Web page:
Top Stories: Fort Worth Needs $1 Million For Harvey Aid; School Segregation Still A Reality | KERA News

Top Stories: Fort Worth Needs $1 Million For Harvey Aid; School Segregation Still A Reality

Sep 12, 2017

The top local stories this morning from KERA News:

Fort Worth estimates its cost to help with Hurricane Harvey will come to around $1 million.

The Fort Worth Star Telegram reports that total covers sending firefighters and police to Houston, as well as providing emergency shelter locally to about 180 evacuees.

The Fort Worth Fire Department reports it still has seven employees and two trucks working in Houston. The Police Department says it still has 53 officers there.

The money the city spends should be reimbursed by the state, which asked Fort Worth and Dallas to step in and provide shelter services and mutual aid.

Meanwhile, the City Council is expected to adopt an appropriation ordinance today, allowing several city departments to spend the money needed for Harvey aid.

Other stories this morning:

  • KERA’s American Graduate Champions project profiles people making a difference in the lives of North Texas children. Jerry Hawkins heads the Bachman Lake Together Family Center in Dallas, which provides child development services and parent engagement programming for low-income families.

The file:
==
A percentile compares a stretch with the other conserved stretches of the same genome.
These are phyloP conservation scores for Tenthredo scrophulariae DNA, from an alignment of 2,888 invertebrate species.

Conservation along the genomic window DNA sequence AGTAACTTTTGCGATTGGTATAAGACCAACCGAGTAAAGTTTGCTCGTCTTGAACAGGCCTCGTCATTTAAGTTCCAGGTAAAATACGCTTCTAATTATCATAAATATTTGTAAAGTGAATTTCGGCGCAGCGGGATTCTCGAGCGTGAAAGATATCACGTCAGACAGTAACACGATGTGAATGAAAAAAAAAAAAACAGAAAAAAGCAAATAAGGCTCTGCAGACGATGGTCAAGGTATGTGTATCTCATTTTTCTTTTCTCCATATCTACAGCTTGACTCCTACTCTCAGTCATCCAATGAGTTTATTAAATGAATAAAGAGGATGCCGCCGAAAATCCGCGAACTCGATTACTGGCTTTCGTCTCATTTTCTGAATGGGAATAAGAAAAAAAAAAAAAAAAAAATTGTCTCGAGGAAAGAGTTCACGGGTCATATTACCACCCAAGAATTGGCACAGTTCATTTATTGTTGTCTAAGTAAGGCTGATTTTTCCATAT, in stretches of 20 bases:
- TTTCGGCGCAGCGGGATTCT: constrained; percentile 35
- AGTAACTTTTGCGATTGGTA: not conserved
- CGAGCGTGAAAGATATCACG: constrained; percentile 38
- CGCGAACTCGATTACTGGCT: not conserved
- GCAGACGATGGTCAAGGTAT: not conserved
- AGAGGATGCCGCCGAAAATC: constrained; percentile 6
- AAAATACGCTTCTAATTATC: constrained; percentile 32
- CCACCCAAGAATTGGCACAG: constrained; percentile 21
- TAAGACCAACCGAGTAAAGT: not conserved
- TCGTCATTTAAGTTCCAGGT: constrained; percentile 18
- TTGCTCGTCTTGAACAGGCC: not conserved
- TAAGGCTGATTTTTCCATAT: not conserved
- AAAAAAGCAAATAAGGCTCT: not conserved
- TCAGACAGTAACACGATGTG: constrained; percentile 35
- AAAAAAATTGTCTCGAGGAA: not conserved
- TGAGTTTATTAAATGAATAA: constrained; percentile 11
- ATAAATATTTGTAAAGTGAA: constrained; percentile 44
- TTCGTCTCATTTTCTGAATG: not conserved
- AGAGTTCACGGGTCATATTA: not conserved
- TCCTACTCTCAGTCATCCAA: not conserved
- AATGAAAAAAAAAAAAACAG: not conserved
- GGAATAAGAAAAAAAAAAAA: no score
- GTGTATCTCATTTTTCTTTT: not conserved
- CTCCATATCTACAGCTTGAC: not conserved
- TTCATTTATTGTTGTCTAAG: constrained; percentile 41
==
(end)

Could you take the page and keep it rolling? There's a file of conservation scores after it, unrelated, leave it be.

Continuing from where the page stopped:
• School segregation has been illegal since the Supreme Court handed down the landmark Brown v. Board of Education decision in 1954, but that doesn’t mean integration has been fully realized. There was “white flight” – and across the country, some neighborhoods are trying to secede from larger school districts. Alvin Chang wrote an essay about the issue for the website Vox, called “School Segregation Didn’t Go Away. It Just Evolved." Chang talked with KERA's Krys Boyd about the more subtle ways schools manage to remain divided.

You can listen to North Texas stories weekdays at 8:22 a.m. and 6:20 p.m. on KERA 90.1 FM.